Heterotaxy is associated with CHD in 50% to 95% of cases, and includes cardiac findings such as atrioventricular canal defects that are frequently unbalanced. It is estimated to occur in 1 in 10,000 live births and constitutes approximately 3% of CHD cases. Heterotaxy has the highest relative risk among all classes of CHD, which supports a strong genetic component. Clinically relevant CNV have been identified in 15% to 26% of patients with heterotaxy syndrome. Autosomal dominant, autosomal recessive, and X-linked inheritance patterns have all been described, but unlike other types of CHD, de novo variants are not major contributors to heterotaxy. The hallmark of CHD in heterotaxy is that there is no absolutely defined pattern to the possible combinations of cardiac and vascular defects.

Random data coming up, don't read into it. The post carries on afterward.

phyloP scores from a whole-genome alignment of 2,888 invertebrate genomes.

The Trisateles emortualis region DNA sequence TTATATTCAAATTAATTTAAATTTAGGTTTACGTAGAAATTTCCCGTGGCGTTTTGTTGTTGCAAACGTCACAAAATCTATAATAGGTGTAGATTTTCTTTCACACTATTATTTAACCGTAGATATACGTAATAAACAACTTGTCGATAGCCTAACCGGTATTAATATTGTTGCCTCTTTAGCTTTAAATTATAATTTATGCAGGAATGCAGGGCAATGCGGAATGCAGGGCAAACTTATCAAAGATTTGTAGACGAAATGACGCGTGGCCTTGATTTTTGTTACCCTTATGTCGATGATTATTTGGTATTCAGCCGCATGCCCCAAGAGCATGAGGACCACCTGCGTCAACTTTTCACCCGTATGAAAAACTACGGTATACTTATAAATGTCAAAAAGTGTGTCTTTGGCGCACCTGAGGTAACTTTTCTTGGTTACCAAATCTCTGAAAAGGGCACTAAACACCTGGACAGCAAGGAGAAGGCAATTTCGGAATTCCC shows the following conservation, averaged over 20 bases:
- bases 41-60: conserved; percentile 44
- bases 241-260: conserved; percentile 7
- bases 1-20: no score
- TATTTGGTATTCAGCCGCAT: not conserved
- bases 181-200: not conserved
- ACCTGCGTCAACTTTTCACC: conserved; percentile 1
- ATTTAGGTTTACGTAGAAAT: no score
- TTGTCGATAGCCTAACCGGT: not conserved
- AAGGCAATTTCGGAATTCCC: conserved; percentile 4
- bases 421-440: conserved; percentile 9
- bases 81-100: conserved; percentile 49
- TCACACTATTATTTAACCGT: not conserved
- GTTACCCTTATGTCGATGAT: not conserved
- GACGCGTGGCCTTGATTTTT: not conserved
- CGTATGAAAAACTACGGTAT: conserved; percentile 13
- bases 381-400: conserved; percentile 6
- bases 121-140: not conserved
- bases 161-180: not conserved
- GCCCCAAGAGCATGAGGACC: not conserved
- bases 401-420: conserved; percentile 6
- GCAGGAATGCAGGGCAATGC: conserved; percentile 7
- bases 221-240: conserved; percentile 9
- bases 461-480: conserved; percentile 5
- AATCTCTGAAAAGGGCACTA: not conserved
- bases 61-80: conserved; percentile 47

Hagen et al. 2016, Human Genetics 135(12), 1355–1364 / Pierpont et al. 2018, Circulation 138:e653–e711